SETTLED IN THE WILD:
* 2011 Maine Literary Award for Best Nonfiction Book (Maine Writers & Publishers Alliance)
What People Said About Settled In the Wild:
"Shetterly is a writer whose precise eye is directly connected not just to a quicksilver mind but also a good, generous heart. Her prose is spare, elegant, rich in metaphor, and haunting."
- Richard Russo, author of That Old Cape Magic
"With this tender and tough book, Shetterly creates an offering of native awareness that deserves to be placed alongside Aldo Leopold, Marjorie Stoneman Douglas, and Noel Perrin, all writers of community, insight and resolve."
- Terry Tempest Williams, author of Finding Beauty in a Broken World
“There is magic in the way Shetterly has proceeded into her life---with daily awe and hunger---and there is generosity, eloquence, and great intelligence in this telling. Settled in the Wild is a lovely book, beautiful and enchanting, ocean-deep with the revelatory powers of discovery.”
- Rick Bass, author of Why I Came West
"With wisdom and leavening humor, Susan Hand Shetterly tells tales of a small town and the woods around it, of her family and neighbors, two-legged and four, of the sound of wind and the cacophony of silence."
- Richard Louv, author of Last Child in the Woods
"Settled in the Wild draws a beautiful portrait of life lived in utter harmony with the natural world - life as it ought to be lived."
- Alice Waters
"What a beautiful little book. It reads like you're listening to water flowing over stones. Shetterly writes with great detail and understanding, and you feel immersed in her world."
- Lynne Cox, author of Swimming to Antartica
Publishers Weekly: Starred Review
“I live on land that has not surrendered the last of its wildness," Shetterly (The New Year's Owl: Encounters with Animals, People and the Land They Share) writes of her home in rural Maine. “It keeps secrets, and those secrets prompt us to pay attention, to look for more." In her first essay collection in more than 20 years, she beautifully renders some of what she's learned in the decades since she and her then husband moved into an unfinished cabin “idealistic, dangerously unprepared, and, frankly, arrogant", she can see now. Most of these essays, however, focus on life after she's settled in, when she's learned to listen for the sounds of the coming spring through her open bedroom window or impulsively stands down a bobcat that's chased a baby rabbit into the middle of the road. Shetterly's eye for poetic detail is exquisite, especially in longer essays such as the story of how she nursed an injured raven back to health, after which it set up home on her roof and became best friends with her terrier. But she writes about her neighbors (even those she admits she never really knew) with equal grace and empathy. Let's hope it's not another quarter-century before her next collection arrives.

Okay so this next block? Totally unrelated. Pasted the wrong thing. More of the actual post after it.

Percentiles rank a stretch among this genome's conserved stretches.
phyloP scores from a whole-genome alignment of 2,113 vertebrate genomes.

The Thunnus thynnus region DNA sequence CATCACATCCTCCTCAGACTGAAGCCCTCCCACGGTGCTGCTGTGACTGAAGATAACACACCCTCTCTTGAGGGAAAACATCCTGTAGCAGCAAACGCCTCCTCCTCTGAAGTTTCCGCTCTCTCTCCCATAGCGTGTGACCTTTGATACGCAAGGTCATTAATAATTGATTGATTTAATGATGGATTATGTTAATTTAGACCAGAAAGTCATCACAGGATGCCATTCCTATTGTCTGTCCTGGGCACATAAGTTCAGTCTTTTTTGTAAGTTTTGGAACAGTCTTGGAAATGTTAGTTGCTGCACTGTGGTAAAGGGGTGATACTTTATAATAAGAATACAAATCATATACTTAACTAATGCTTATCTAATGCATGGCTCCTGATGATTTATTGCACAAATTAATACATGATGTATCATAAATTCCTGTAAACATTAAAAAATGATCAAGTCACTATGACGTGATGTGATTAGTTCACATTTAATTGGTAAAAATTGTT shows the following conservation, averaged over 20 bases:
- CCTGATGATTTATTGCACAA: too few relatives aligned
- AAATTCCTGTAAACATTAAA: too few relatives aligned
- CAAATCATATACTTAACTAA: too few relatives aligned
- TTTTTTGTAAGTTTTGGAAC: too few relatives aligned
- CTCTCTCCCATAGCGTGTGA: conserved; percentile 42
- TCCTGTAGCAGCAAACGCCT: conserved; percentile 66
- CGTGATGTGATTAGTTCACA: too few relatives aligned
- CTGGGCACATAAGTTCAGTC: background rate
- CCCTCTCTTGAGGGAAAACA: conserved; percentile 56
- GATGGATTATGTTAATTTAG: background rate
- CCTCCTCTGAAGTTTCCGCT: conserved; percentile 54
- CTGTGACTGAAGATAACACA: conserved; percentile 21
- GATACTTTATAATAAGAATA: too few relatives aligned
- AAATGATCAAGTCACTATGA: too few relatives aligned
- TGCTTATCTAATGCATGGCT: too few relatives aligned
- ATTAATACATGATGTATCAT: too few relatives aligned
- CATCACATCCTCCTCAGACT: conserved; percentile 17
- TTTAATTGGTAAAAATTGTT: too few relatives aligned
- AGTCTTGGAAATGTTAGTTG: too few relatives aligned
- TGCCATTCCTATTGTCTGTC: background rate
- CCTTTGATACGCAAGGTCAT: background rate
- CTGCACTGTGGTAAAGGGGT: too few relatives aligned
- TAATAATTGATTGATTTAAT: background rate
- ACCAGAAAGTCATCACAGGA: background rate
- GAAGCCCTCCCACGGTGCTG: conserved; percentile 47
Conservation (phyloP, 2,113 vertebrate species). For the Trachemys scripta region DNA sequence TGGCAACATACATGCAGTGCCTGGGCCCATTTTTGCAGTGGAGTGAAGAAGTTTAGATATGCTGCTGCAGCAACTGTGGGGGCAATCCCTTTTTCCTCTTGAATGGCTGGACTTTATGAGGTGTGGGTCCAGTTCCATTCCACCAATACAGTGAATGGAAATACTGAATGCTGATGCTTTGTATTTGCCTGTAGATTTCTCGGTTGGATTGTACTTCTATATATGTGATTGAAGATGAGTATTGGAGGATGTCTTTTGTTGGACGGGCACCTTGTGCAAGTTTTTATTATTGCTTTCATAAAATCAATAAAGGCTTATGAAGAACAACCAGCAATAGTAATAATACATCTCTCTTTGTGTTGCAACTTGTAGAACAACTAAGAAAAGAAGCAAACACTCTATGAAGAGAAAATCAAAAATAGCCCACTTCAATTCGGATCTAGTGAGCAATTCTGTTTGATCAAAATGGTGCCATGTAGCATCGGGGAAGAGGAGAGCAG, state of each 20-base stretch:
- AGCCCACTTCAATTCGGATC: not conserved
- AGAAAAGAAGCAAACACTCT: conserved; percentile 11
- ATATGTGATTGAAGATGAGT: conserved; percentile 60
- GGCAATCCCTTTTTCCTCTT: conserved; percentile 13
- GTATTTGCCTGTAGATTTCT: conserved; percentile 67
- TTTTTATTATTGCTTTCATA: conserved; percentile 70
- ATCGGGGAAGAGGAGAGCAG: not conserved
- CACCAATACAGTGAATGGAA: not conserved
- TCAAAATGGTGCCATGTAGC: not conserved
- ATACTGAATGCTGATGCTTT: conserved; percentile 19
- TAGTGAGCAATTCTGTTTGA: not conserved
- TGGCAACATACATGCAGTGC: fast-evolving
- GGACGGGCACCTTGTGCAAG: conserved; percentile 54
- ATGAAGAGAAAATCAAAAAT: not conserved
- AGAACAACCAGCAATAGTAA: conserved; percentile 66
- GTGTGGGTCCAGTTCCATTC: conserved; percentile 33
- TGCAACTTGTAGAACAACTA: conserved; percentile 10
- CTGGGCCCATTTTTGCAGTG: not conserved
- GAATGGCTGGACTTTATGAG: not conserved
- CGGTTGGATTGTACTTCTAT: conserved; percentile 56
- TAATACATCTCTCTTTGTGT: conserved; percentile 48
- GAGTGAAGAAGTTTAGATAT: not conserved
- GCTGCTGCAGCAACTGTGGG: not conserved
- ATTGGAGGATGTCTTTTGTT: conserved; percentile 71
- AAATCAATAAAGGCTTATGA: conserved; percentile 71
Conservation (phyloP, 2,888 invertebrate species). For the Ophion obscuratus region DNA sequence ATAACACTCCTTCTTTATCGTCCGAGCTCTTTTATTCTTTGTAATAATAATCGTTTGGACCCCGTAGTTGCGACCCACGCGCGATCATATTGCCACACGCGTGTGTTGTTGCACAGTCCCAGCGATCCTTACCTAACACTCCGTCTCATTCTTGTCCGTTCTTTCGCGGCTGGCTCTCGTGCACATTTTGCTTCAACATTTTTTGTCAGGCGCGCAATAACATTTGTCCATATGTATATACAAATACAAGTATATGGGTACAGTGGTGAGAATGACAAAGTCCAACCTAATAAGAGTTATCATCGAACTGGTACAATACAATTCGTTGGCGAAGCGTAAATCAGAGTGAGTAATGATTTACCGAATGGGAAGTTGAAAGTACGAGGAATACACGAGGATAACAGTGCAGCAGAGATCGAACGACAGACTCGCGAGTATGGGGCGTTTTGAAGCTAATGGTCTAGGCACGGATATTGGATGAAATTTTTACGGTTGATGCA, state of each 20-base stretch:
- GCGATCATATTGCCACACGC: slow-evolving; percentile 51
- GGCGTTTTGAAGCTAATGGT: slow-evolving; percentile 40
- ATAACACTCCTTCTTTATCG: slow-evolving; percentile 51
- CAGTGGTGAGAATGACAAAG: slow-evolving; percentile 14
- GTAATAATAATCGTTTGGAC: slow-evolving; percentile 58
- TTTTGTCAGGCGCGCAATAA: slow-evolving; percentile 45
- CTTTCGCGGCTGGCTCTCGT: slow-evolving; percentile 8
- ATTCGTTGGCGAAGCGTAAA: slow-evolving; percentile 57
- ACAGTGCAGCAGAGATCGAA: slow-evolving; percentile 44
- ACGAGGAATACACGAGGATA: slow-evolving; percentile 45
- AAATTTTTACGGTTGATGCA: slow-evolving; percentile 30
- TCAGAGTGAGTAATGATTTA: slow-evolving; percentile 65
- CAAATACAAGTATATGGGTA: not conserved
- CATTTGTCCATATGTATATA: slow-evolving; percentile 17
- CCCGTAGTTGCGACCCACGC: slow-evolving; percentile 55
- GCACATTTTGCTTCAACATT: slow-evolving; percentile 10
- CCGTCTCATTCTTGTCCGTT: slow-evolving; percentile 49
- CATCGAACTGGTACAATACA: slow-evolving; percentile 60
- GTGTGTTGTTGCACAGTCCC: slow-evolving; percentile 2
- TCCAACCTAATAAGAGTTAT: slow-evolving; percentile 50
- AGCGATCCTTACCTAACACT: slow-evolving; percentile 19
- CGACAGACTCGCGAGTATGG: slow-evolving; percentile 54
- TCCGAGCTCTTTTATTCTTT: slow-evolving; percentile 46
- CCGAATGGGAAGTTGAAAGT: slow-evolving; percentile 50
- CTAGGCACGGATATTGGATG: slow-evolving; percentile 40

Indelible images abound in Shetterly's stellar collection of distinctive and revelatory essays about her life spent in and along Maine's rugged woods and coasts. A wounded garter snake is delicately placed in her coat pocket and nursed back to health in a soup pot. A blinded raven cavorts with her pet dog in a primal dance that prepares it for its return to the wild. While ice creeps and mud seeps, Shetterly waits and watches with the patience and passion of a natural-born naturalist. Nor is her precisely trained eye focused only on the life that teems in the skies and seas around her. People, too, are cause for consideration: the fisherman who encounters whales and swordfish; the garbage collector who repairs what others reject. Shetterly's penetrating observations resonate with an undeniable sense of what matters most in life: the preservation of self, the protection of wilderness, and appreciation for the passage of time in a world where speed, haste, and destruction trump leisure, care, and restoration.
- Carol Haggas